Kim English, Missouri, shooting guard, 6-5 3/4, 192: He’s generally projected a mid second round pick, but he is one of the top shooters in college and plays in sort of a Ray Allen mold the way he is adept at finding open space for his shot, a very underrated ability.
Marquis Teague, Kentucky, point guard, 6-2, 180: One of the scoring points who comes along these days but also a good team leader. On the thinner side like Indiana’s Darren Collison and Atlanta’s Jeff Teague, his brother.
Andrew Nicholson, St. Bonaventure, power forward, 6-9 1/2, 234: This is one of those dream picks of a guy who would fall, which now is highly unlikely. Because he is from Canada and played in the A10, he was initially considered a marginal first rounder. But teams have loved his workout and all around game from postups to shooting.
Jared Sullinger, Ohio State, power forward, 6-9, 268: And what if he falls? There are questions given rumors of a back injury. A few years back DeJuan Blair was a lottery pick early who fell into the second round with knee problems. He’s turned out OK, if not lottery material. Sullinger could slide far as well, and though he plays so called below the rim, he’s a player who produces and seemingly would be a steal at the end of the first.
Jared Cunningham, Oregon State, shooting guard, 6-5, 188: Not a great long shooter, but can be the combo guard with some point guard abilities. Appealing athletic player who’ll defend, play in transition and can play some small forward as well, though a bit thin now.
Evan Fornier, France, shooting guard, 6-5, 190: Regarded as the best foreign prospect in the draft, though only 19. He’s more a guard who’ll create off the dribble than a great shot maker. Played in a high level league in France and made big plays, but still a raw talent. Maybe you pick him and let him develop another year overseas to save the salary.
Khris Middleton, Texas A&M, small forward, 6-8 1/4, 216: Versatile player with a good mid range game. He did have problems with a torn meniscus, but came back and finishing the season strong. Good overall feel for the game.
Tyshawn Taylor, Kansas, point guard, 6-4, 177: More the point guard, but can also play shooting guard with an improved shot, the exact sort of player the Bulls need now to play until Rose returns and then move alongside. Though he’s not ready to be an NBA starter. Good pushing the ball but said to be prone to mistakes.
Darius Miller, Kentucky, small forward, 6-7 1/2, 233: The sixth of the Kentucky players likely to be drafted. A solid role player whose destined for an NBA bench rotation as he can make shots and handle some and do several things to help a team.
Festus Ezeli, Vanderbilt, center, 6-11 1/2, 265: A late to the game shot blocker who broke Will Perdue’s school shot blocking record. Raw skills overall, but you never have enough big guys, right? The latest in the search for the next Serge Ibaka.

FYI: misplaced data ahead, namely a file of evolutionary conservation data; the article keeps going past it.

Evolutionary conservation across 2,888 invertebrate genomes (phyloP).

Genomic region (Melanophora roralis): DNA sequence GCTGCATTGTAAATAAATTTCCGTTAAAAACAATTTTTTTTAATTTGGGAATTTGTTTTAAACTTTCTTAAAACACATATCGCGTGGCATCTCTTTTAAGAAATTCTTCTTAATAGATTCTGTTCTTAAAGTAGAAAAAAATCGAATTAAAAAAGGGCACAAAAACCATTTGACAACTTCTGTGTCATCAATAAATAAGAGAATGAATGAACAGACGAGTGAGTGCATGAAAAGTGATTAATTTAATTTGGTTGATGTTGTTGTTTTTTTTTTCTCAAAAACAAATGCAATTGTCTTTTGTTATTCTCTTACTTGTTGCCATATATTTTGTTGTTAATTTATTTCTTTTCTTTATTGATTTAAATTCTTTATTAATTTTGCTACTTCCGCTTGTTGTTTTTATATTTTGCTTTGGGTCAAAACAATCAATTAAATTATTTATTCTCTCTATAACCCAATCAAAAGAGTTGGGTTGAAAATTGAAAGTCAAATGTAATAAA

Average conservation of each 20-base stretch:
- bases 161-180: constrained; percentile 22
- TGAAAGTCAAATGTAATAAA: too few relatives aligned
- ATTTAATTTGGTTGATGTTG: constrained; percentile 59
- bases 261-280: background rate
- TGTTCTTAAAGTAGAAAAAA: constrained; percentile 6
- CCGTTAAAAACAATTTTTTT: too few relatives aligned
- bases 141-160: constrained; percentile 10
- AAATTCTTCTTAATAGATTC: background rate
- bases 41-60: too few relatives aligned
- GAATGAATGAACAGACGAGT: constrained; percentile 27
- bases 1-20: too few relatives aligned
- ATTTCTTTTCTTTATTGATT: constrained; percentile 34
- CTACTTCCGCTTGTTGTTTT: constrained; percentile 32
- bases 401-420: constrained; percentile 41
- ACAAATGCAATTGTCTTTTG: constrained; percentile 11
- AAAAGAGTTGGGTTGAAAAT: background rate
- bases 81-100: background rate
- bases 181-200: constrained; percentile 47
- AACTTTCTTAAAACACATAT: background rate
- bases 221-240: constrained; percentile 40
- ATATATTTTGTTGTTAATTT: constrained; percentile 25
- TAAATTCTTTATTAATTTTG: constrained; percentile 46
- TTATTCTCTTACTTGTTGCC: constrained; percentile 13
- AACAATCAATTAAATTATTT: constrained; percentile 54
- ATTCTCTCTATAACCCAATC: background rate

Tony Wroten, Washington, point guard, 6-6, 203: Strong and powerful guard who attacks the basket in the Tyreke Evans mold. But a very poor shooter, and that got Evans demoted to three and presumably to another team soon. But someone likely will take a chance before the Bulls spot given his high talent level. It will be an interesting decision if he slips.
Scott Machado, Iona, point guard, 6-2, 206: A pure point guard who’d be an ideal eventual backup for Rose. Led the nation in assists as he sees the floor well and is a good long range shooter if not a great athlete.
The Bulls’ No. 29 pick figures to come from that group. But they do like to surprise. Here’s also a look at the various mock draft from the different media sites and their No. 29 pick for the Bulls.
It should be known these are the guesses of the authors from the sites speculating about what they believe will or might happen. Historically, the mock drafts have rarely, if ever, gotten the Bulls selection correct with even some of the major ones predicting the Bulls would take Michael Beasley even days before the Derrick Rose draft. But when you are at No. 29 not even the Bulls know who’ll drop down to them. So here’s a look from this week of the mock drafts and whom they have for the Bulls. Will Barton became the hot name for the Bulls as of Tuesday as several of the mock drafts that had John Jenkins changed.
|NBA Draftnet||Draymond Green|
|Draft Express||Will Barton|
(after having Jenkins for most of last two months.)
|Business Insider||Marquis Teague|
|Hoopsworld||Tyshawn Taylor, Marquis Teague and John Jenkins
(they had four writers making picks)
|CBS Sports||Tyshawn Taylor and Draymond Green
(they had two making choices)
|InsideHoops Report||Even Fournier|
|NBA Draft Insider||Will Barton|
|Arizona Republic||John Jenkins|
|Bleacher Report||John Jenkins|
|SB Nation Blog a Bull Blog||Orlando Johnson|
|CBS Sports||Tony Wroten|
|Sports Illustrated||Will Barton|
|The Basketball Jones||Evan Fournier|
So whom should they select?